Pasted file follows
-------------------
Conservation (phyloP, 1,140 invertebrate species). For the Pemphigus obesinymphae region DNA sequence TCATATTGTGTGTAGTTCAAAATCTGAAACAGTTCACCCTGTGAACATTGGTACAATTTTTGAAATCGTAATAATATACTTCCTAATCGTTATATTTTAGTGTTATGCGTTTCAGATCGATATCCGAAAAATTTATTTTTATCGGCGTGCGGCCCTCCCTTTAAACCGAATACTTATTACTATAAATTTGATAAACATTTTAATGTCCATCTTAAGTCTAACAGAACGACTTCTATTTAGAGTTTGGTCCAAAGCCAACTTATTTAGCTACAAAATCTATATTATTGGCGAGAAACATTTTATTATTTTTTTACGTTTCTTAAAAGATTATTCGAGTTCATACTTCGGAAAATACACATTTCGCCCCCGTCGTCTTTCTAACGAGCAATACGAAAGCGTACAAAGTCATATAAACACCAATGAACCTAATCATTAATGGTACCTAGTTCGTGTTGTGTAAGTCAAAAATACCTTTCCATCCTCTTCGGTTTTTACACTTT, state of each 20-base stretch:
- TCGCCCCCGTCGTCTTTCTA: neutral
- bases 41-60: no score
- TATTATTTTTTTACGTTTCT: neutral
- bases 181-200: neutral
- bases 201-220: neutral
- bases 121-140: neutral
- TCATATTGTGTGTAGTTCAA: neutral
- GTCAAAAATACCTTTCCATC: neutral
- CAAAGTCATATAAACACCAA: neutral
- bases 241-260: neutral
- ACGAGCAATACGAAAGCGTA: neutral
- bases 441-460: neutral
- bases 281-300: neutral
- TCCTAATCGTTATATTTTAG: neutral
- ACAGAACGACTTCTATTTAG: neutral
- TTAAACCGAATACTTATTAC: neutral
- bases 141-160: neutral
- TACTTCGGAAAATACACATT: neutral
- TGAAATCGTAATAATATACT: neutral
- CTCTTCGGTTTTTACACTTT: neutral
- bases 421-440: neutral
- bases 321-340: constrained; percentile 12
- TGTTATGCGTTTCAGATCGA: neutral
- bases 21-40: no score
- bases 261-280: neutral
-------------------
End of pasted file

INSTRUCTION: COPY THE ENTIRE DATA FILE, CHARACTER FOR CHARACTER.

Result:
Conservation (phyloP, 1,140 invertebrate species). For the Pemphigus obesinymphae region DNA sequence TCATATTGTGTGTAGTTCAAAATCTGAAACAGTTCACCCTGTGAACATTGGTACAATTTTTGAAATCGTAATAATATACTTCCTAATCGTTATATTTTAGTGTTATGCGTTTCAGATCGATATCCGAAAAATTTATTTTTATCGGCGTGCGGCCCTCCCTTTAAACCGAATACTTATTACTATAAATTTGATAAACATTTTAATGTCCATCTTAAGTCTAACAGAACGACTTCTATTTAGAGTTTGGTCCAAAGCCAACTTATTTAGCTACAAAATCTATATTATTGGCGAGAAACATTTTATTATTTTTTTACGTTTCTTAAAAGATTATTCGAGTTCATACTTCGGAAAATACACATTTCGCCCCCGTCGTCTTTCTAACGAGCAATACGAAAGCGTACAAAGTCATATAAACACCAATGAACCTAATCATTAATGGTACCTAGTTCGTGTTGTGTAAGTCAAAAATACCTTTCCATCCTCTTCGGTTTTTACACTTT, state of each 20-base stretch:
- TCGCCCCCGTCGTCTTTCTA: neutral
- bases 41-60: no score
- TATTATTTTTTTACGTTTCT: neutral
- bases 181-200: neutral
- bases 201-220: neutral
- bases 121-140: neutral
- TCATATTGTGTGTAGTTCAA: neutral
- GTCAAAAATACCTTTCCATC: neutral
- CAAAGTCATATAAACACCAA: neutral
- bases 241-260: neutral
- ACGAGCAATACGAAAGCGTA: neutral
- bases 441-460: neutral
- bases 281-300: neutral
- TCCTAATCGTTATATTTTAG: neutral
- ACAGAACGACTTCTATTTAG: neutral
- TTAAACCGAATACTTATTAC: neutral
- bases 141-160: neutral
- TACTTCGGAAAATACACATT: neutral
- TGAAATCGTAATAATATACT: neutral
- CTCTTCGGTTTTTACACTTT: neutral
- bases 421-440: neutral
- bases 321-340: constrained; percentile 12
- TGTTATGCGTTTCAGATCGA: neutral
- bases 21-40: no score
- bases 261-280: neutral